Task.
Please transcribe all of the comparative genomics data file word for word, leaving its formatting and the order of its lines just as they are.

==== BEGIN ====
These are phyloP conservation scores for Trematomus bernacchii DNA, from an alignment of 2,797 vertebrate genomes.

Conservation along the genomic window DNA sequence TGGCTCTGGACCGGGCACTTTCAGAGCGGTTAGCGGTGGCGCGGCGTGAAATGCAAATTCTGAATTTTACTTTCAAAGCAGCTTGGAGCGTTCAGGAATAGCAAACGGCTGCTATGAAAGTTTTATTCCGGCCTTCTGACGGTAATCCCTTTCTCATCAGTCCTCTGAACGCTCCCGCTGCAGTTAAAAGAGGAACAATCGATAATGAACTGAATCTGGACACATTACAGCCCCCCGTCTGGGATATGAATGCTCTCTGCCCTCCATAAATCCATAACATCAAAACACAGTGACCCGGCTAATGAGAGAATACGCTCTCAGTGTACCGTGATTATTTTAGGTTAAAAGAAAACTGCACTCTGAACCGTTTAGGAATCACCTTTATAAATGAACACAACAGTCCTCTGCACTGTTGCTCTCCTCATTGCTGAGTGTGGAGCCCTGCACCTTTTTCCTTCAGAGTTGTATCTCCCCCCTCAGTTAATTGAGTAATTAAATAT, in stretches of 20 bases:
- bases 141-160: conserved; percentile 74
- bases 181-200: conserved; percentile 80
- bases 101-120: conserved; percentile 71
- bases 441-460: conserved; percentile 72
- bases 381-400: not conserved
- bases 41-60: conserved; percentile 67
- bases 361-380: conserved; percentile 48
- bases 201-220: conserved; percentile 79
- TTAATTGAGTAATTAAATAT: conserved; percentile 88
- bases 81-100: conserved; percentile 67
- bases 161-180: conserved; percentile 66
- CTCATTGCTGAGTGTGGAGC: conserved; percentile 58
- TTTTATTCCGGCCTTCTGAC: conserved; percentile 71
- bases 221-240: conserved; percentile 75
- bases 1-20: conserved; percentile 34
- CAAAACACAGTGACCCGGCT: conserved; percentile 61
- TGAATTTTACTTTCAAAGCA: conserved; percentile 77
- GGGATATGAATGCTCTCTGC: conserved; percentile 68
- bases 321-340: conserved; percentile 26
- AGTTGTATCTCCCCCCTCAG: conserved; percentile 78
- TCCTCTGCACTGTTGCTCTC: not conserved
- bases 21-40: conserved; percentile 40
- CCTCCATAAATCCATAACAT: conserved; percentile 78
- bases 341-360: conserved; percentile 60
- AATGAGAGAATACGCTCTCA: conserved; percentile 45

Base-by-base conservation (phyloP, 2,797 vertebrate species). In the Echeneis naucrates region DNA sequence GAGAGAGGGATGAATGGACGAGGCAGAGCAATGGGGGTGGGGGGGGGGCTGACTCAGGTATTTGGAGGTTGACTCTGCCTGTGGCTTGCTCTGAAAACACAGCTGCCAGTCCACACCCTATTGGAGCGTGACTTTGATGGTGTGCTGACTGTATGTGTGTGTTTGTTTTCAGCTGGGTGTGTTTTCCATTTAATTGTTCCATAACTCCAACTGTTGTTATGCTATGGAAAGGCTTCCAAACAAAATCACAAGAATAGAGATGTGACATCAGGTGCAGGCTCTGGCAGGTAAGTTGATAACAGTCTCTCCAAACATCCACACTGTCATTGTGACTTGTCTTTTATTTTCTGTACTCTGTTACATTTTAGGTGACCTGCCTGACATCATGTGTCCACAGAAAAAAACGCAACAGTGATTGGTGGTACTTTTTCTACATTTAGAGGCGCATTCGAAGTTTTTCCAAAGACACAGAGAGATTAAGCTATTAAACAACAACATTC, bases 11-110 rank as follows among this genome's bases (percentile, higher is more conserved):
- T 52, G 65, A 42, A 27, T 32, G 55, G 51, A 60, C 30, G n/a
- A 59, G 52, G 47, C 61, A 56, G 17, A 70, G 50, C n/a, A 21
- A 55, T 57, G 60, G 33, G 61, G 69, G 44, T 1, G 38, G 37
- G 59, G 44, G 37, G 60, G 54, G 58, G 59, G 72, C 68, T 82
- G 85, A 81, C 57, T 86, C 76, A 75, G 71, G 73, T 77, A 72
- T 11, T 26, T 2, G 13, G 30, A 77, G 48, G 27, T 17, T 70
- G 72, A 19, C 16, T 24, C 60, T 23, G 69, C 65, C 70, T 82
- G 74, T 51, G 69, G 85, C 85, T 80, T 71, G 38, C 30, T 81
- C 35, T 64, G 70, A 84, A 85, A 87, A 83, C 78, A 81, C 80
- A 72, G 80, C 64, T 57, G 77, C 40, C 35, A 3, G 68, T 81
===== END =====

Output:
These are phyloP conservation scores for Trematomus bernacchii DNA, from an alignment of 2,797 vertebrate genomes.

Conservation along the genomic window DNA sequence TGGCTCTGGACCGGGCACTTTCAGAGCGGTTAGCGGTGGCGCGGCGTGAAATGCAAATTCTGAATTTTACTTTCAAAGCAGCTTGGAGCGTTCAGGAATAGCAAACGGCTGCTATGAAAGTTTTATTCCGGCCTTCTGACGGTAATCCCTTTCTCATCAGTCCTCTGAACGCTCCCGCTGCAGTTAAAAGAGGAACAATCGATAATGAACTGAATCTGGACACATTACAGCCCCCCGTCTGGGATATGAATGCTCTCTGCCCTCCATAAATCCATAACATCAAAACACAGTGACCCGGCTAATGAGAGAATACGCTCTCAGTGTACCGTGATTATTTTAGGTTAAAAGAAAACTGCACTCTGAACCGTTTAGGAATCACCTTTATAAATGAACACAACAGTCCTCTGCACTGTTGCTCTCCTCATTGCTGAGTGTGGAGCCCTGCACCTTTTTCCTTCAGAGTTGTATCTCCCCCCTCAGTTAATTGAGTAATTAAATAT, in stretches of 20 bases:
- bases 141-160: conserved; percentile 74
- bases 181-200: conserved; percentile 80
- bases 101-120: conserved; percentile 71
- bases 441-460: conserved; percentile 72
- bases 381-400: not conserved
- bases 41-60: conserved; percentile 67
- bases 361-380: conserved; percentile 48
- bases 201-220: conserved; percentile 79
- TTAATTGAGTAATTAAATAT: conserved; percentile 88
- bases 81-100: conserved; percentile 67
- bases 161-180: conserved; percentile 66
- CTCATTGCTGAGTGTGGAGC: conserved; percentile 58
- TTTTATTCCGGCCTTCTGAC: conserved; percentile 71
- bases 221-240: conserved; percentile 75
- bases 1-20: conserved; percentile 34
- CAAAACACAGTGACCCGGCT: conserved; percentile 61
- TGAATTTTACTTTCAAAGCA: conserved; percentile 77
- GGGATATGAATGCTCTCTGC: conserved; percentile 68
- bases 321-340: conserved; percentile 26
- AGTTGTATCTCCCCCCTCAG: conserved; percentile 78
- TCCTCTGCACTGTTGCTCTC: not conserved
- bases 21-40: conserved; percentile 40
- CCTCCATAAATCCATAACAT: conserved; percentile 78
- bases 341-360: conserved; percentile 60
- AATGAGAGAATACGCTCTCA: conserved; percentile 45

Base-by-base conservation (phyloP, 2,797 vertebrate species). In the Echeneis naucrates region DNA sequence GAGAGAGGGATGAATGGACGAGGCAGAGCAATGGGGGTGGGGGGGGGGCTGACTCAGGTATTTGGAGGTTGACTCTGCCTGTGGCTTGCTCTGAAAACACAGCTGCCAGTCCACACCCTATTGGAGCGTGACTTTGATGGTGTGCTGACTGTATGTGTGTGTTTGTTTTCAGCTGGGTGTGTTTTCCATTTAATTGTTCCATAACTCCAACTGTTGTTATGCTATGGAAAGGCTTCCAAACAAAATCACAAGAATAGAGATGTGACATCAGGTGCAGGCTCTGGCAGGTAAGTTGATAACAGTCTCTCCAAACATCCACACTGTCATTGTGACTTGTCTTTTATTTTCTGTACTCTGTTACATTTTAGGTGACCTGCCTGACATCATGTGTCCACAGAAAAAAACGCAACAGTGATTGGTGGTACTTTTTCTACATTTAGAGGCGCATTCGAAGTTTTTCCAAAGACACAGAGAGATTAAGCTATTAAACAACAACATTC, bases 11-110 rank as follows among this genome's bases (percentile, higher is more conserved):
- T 52, G 65, A 42, A 27, T 32, G 55, G 51, A 60, C 30, G n/a
- A 59, G 52, G 47, C 61, A 56, G 17, A 70, G 50, C n/a, A 21
- A 55, T 57, G 60, G 33, G 61, G 69, G 44, T 1, G 38, G 37
- G 59, G 44, G 37, G 60, G 54, G 58, G 59, G 72, C 68, T 82
- G 85, A 81, C 57, T 86, C 76, A 75, G 71, G 73, T 77, A 72
- T 11, T 26, T 2, G 13, G 30, A 77, G 48, G 27, T 17, T 70
- G 72, A 19, C 16, T 24, C 60, T 23, G 69, C 65, C 70, T 82
- G 74, T 51, G 69, G 85, C 85, T 80, T 71, G 38, C 30, T 81
- C 35, T 64, G 70, A 84, A 85, A 87, A 83, C 78, A 81, C 80
- A 72, G 80, C 64, T 57, G 77, C 40, C 35, A 3, G 68, T 81